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Ex-Bank Chief: $100 Bills Are a Criminal's Best Friend

By Christopher Coble, Esq. on February 08, 2016 | Last updated on March 21, 2019

You'd better start burying your Benjamins in the backyard -- the days of C-note might be numbered. In a recent academic paper, the former head of Standard Chartered Bank argues that high-denomination currency notes contribute to tax evasion, financial crime, and terrorism, and taking them off the market could deter criminals.

Wait, how can banning big bills battle law-breakers?

It's All About Disrupting the Crime Industry

Peter Sands left Standard Chartered last June and has since been a senior fellow at Harvard's Kennedy School of Business. His paper, entitled "Making it Harder for the Bad Guys: The Case for Eliminating High Denomination Notes," argues for the elimination of the $100 note, along with high-value international cash like the 500 euro note, £50 bill, and 1,000 Swiss franc bill. "Without being able to use high-denomination notes, those engaged in illicit activities -- the 'bad guys' of our title -- would face higher costs and greater risks of detection," he writes. "Eliminating high denomination notes would disrupt their 'business models'."

But wouldn't we also be disrupting the lives of law abiding citizens, to say nothing about the entire hip-hop music video industry? Sands says no. Non-criminals are using small cash bills for everyday purchases and credit cards, Paypal, and other money transfer apps for bigger buys, he contends, and argument that could only be made relatively recently.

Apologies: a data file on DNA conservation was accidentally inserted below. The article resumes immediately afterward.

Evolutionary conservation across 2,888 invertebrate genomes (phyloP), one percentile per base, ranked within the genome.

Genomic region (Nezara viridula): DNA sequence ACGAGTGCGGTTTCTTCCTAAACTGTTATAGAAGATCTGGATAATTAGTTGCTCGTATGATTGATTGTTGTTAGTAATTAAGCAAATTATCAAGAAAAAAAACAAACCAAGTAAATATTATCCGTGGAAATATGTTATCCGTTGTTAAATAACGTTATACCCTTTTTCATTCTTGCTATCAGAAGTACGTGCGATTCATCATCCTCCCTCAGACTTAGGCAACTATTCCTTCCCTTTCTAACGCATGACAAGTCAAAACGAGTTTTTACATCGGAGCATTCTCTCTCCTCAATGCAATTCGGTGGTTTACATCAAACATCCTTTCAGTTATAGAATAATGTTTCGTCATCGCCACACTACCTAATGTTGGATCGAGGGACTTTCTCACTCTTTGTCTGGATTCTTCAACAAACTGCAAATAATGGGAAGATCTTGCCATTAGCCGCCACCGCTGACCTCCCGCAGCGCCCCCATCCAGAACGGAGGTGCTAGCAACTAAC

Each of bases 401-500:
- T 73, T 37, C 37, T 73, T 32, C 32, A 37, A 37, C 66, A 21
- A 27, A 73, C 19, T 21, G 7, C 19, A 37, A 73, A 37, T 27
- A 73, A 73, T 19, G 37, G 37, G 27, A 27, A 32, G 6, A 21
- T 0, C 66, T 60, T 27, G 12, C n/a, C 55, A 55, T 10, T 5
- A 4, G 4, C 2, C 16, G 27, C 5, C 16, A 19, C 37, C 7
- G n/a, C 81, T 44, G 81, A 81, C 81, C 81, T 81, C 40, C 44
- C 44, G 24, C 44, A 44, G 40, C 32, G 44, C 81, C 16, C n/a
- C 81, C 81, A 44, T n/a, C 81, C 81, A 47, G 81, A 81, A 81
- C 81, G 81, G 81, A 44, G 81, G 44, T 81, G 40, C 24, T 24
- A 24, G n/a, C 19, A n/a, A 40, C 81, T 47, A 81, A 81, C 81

High-Denomination Notes From Underground

So who is using high-denomination notes? Criminals who don't want to leave a paper trail:

"Only a few countries -- largely the most advanced economies -- issue high denomination notes. Yet they have corrosive impact almost everywhere. In rich countries, high denomination notes are commonly used for tax evasion, drug trafficking and money laundering more generally. In poorer countries, the high-denomination notes issued by rich countries -- most notably the $100 bill and the 500 euro -- are the currency of corrupt elites, of crime of all sorts and of tax evasion."

Sands says high-denomination notes like the $100 bill "play little role in the functioning of the legitimate economy, yet a crucial role in the underground economy." We imagine that underground economy might include money laundering, a practice upon which Sands may be able to provide a unique perspective. The New York State Department of Financial Services fined Standard Chartered $300 million for lax anti-money laundering protections while Sands was at the helm.

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